When you've gone through it, I think you become more adept at slowing the game down, not swing at the white of the ball as soon as it leaves the pitchers's hands, but getting a good pitch to hit. You don't let the adrenaline take over. You learn to control the adrenaline and use it to your advantage.

The big plus about those players in the clubhouse, is the young players that haven't been through it, can watch them, see how they go about their business or ask them. I do firmly believe the experience in the postseason helps you with more postseason play.

Q. Follow‑up on Anibal Sanchez. When you say you would be comfortable bringing him in in a high‑level situation, what about the idea of bringing him in with runners on base? Is that something you would be comfortable with?

BRAD AUSMUS: If I felt like he was our best opportunity to get out of that inning, yes.

Q. With Price set to go in Game 3 on Sunday, what's your philosophy in pitching short rests out of the bullpen for a do‑or‑die hypothetical Game 5?

BRAD AUSMUS: If he had to pitch out of the bullpen and we were in game 5, it's all hands on deck.

Q. Kind of expanding on that, can you talk about how you would ‑‑ how managing the pitching staff is different in a short series compared to a regular season?

BRAD AUSMUS: I don't know. You might have to ask me after the short series. But generally speaking, I think decisions come a little quicker. Like I mentioned, I still believe that the starting staff is the backbone of our team and certainly the backbone of our pitching staff. So I might give them a little more leeway than another manager might, but if the train seems to be coming off the track and a move has to be made, it might come earlier in a postseason short series than it would in a game in the middle of June.

Q. Being that you have a little time now between the end of the regular season and this game coming up tomorrow, how did things change for you as far as focusing in on one team where you're going series‑too‑series and now you have time?

BRAD AUSMUS: It does give you time if you have to go through the numbers, the reports, and you don't have that luxury when you play a team for three days and you turn around and play another team for three days without a break in between. But with this three‑day rest, it's given us plenty of time to get our ducks in a row.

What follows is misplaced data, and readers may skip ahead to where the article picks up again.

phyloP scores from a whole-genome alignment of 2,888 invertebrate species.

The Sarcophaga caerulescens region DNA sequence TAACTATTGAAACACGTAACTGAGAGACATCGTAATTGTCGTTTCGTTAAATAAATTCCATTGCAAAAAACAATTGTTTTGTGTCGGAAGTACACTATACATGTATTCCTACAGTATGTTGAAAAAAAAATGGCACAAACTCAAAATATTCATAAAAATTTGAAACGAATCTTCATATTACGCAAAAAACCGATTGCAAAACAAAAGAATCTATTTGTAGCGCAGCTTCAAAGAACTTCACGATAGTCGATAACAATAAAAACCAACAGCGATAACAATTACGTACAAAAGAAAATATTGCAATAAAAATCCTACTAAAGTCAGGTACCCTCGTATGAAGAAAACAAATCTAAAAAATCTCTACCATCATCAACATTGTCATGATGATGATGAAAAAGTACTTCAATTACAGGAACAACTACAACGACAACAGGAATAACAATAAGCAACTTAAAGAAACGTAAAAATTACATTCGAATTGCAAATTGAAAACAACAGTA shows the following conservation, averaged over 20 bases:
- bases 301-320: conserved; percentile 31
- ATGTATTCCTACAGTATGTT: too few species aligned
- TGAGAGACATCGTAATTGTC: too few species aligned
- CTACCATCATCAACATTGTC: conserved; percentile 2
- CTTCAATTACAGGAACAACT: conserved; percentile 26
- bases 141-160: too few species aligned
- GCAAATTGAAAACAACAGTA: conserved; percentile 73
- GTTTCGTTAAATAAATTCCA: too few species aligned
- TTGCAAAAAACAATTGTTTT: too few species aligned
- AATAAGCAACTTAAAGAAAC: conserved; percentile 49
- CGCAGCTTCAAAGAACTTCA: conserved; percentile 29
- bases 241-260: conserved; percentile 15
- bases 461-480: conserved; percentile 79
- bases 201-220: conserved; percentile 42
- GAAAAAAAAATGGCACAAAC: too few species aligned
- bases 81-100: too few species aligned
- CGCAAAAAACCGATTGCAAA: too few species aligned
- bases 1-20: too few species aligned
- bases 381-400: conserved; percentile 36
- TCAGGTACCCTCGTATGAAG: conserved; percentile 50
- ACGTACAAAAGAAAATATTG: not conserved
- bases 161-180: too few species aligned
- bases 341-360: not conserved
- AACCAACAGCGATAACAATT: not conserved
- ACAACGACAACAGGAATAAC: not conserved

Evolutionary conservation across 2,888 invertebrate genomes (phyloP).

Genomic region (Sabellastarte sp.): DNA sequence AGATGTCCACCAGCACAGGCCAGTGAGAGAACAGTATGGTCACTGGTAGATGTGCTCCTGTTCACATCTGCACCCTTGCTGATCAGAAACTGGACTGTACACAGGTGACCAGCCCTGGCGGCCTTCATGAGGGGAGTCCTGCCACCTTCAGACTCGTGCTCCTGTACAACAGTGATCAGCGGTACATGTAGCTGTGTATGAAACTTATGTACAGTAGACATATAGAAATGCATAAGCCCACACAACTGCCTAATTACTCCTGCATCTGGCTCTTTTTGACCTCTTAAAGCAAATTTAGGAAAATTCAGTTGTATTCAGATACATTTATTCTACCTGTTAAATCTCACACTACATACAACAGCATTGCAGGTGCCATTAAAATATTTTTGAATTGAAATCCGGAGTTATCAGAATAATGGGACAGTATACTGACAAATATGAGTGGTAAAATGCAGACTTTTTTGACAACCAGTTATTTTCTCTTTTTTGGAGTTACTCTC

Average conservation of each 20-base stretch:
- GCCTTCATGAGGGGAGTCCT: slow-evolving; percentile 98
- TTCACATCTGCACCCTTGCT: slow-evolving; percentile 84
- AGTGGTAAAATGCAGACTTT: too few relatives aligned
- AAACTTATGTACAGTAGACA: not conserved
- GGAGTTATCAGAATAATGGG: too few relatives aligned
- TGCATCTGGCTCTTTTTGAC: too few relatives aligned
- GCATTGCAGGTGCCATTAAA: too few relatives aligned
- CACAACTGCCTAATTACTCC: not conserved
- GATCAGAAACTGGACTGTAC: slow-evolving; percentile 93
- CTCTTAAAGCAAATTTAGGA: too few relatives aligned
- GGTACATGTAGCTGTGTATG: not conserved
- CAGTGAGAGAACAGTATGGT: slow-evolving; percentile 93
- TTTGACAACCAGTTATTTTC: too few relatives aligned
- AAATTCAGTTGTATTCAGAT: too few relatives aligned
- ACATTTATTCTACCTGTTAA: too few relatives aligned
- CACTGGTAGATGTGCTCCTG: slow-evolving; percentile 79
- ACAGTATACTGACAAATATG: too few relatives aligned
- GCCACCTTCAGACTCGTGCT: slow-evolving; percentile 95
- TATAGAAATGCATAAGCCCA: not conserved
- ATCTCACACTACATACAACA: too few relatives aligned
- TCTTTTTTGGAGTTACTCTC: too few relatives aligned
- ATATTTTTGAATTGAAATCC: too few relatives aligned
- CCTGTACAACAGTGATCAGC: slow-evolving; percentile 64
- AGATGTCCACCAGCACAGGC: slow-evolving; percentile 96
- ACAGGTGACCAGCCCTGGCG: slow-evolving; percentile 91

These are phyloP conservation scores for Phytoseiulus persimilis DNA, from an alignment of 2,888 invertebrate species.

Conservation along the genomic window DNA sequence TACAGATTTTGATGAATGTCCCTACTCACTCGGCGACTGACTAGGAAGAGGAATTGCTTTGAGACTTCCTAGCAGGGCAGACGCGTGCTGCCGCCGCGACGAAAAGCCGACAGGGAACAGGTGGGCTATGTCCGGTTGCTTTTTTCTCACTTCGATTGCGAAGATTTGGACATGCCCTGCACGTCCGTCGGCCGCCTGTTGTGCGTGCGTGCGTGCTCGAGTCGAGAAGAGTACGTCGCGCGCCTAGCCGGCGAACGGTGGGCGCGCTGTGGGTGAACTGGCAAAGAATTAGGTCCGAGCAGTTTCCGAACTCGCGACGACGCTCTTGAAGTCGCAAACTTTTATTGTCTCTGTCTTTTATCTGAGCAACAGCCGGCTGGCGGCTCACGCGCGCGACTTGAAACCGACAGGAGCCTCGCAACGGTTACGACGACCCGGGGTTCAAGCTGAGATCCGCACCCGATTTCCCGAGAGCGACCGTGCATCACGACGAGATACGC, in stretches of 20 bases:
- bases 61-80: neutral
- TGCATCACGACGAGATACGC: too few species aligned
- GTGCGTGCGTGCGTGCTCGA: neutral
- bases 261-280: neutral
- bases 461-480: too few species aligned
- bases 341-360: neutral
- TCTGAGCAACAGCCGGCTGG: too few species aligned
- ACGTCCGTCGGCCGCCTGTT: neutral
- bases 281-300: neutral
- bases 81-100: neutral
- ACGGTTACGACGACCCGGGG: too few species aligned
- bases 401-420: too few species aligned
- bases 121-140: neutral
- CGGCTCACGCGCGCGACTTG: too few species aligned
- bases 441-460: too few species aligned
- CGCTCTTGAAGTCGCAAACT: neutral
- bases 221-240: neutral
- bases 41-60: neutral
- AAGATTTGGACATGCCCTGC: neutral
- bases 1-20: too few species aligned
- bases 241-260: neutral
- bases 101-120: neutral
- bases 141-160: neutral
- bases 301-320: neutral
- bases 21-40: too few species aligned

Q. I was just talking to J.D. and Nick about the young guys, the new guys, and they were saying how the veterans, not only do they lead the way with their experience and confidence, but it's also keeping them light and keeping them loose and not wearing the weight of any expectations on their shoulders. Can you talk about how that veteran core and their levity makes this team better and how you think it's made you guys better this season?

BRAD AUSMUS: We've had that all season with this group including the coaching staff. I think if you keep that even keel and you kind of have that clubhouse banter going back and forth, it releases some of the tension. And baseball, like anything, is tough to play when there is tension. The more relaxed and comfortable you are, the easier it is to let the game come on you. And I think guys like Miggy, Victor, Kinsler, they bring that levity to the clubhouse, because they've experienced it.

Q. With Max Scherzer going tomorrow, can you speak to the season he had and you're trusting him to set the tone for the staff this series?

BRAD AUSMUS: He's had another excellent season. I remember him saying at Spring Training, I don't know if I read it or heard him say it, to expect him to have a season this year like he did last year just wasn't going to happen. Well he came pretty darn close.

The one thing he has, I've said it all year long, he has a fastball that can be a swing‑and‑miss fastball, and you don't see many swing‑and‑miss fastballs at the Major League level. It's nice to have that to lean on, especially when you get behind in the count. He's improved his breaking stuff. His curve ball is a lot better this year, he's always had the slider, the change‑up is good. He is a four‑pitch pitcher. He can get out of first‑and‑third positions by getting a strikeout and he's a number‑one‑type pitcher. We certainly feel comfortable sending him to the mound.

Q. Brad, since your introductory press conference, you have stressed the importance of speed. Would you like to comment on the Kansas City come‑back and what it showed about baseball?

BRAD AUSMUS: It was a great time, I was trying to get a good night's sleep and I ended up staying up late. Even their medium speed guys can steal bases. But when you put a guy like Gore or Dyson on the bases, it can change a game, especially in a close game or tie game late. That's their weapon and I think they did a nice job of using it and they showed that last night.

Q. Brad, you were able to use Joakim Soria in different situations down the stretch in 7th inning and also bringing him in with runners on base. As you go into this series, do you see a bunch of potential situations or potential roles where you could have him fill gaps?

BRAD AUSMUS: I'll say this: I would feel comfortable putting Joakim Soria into any situation. Again, the game will dictate sometimes what that situation is, but I would feel comfortable in just about ‑‑ other than starting the game, I would feel comfortable with just about any situation with Joakim.

THE MODERATOR: Thank you, Brad.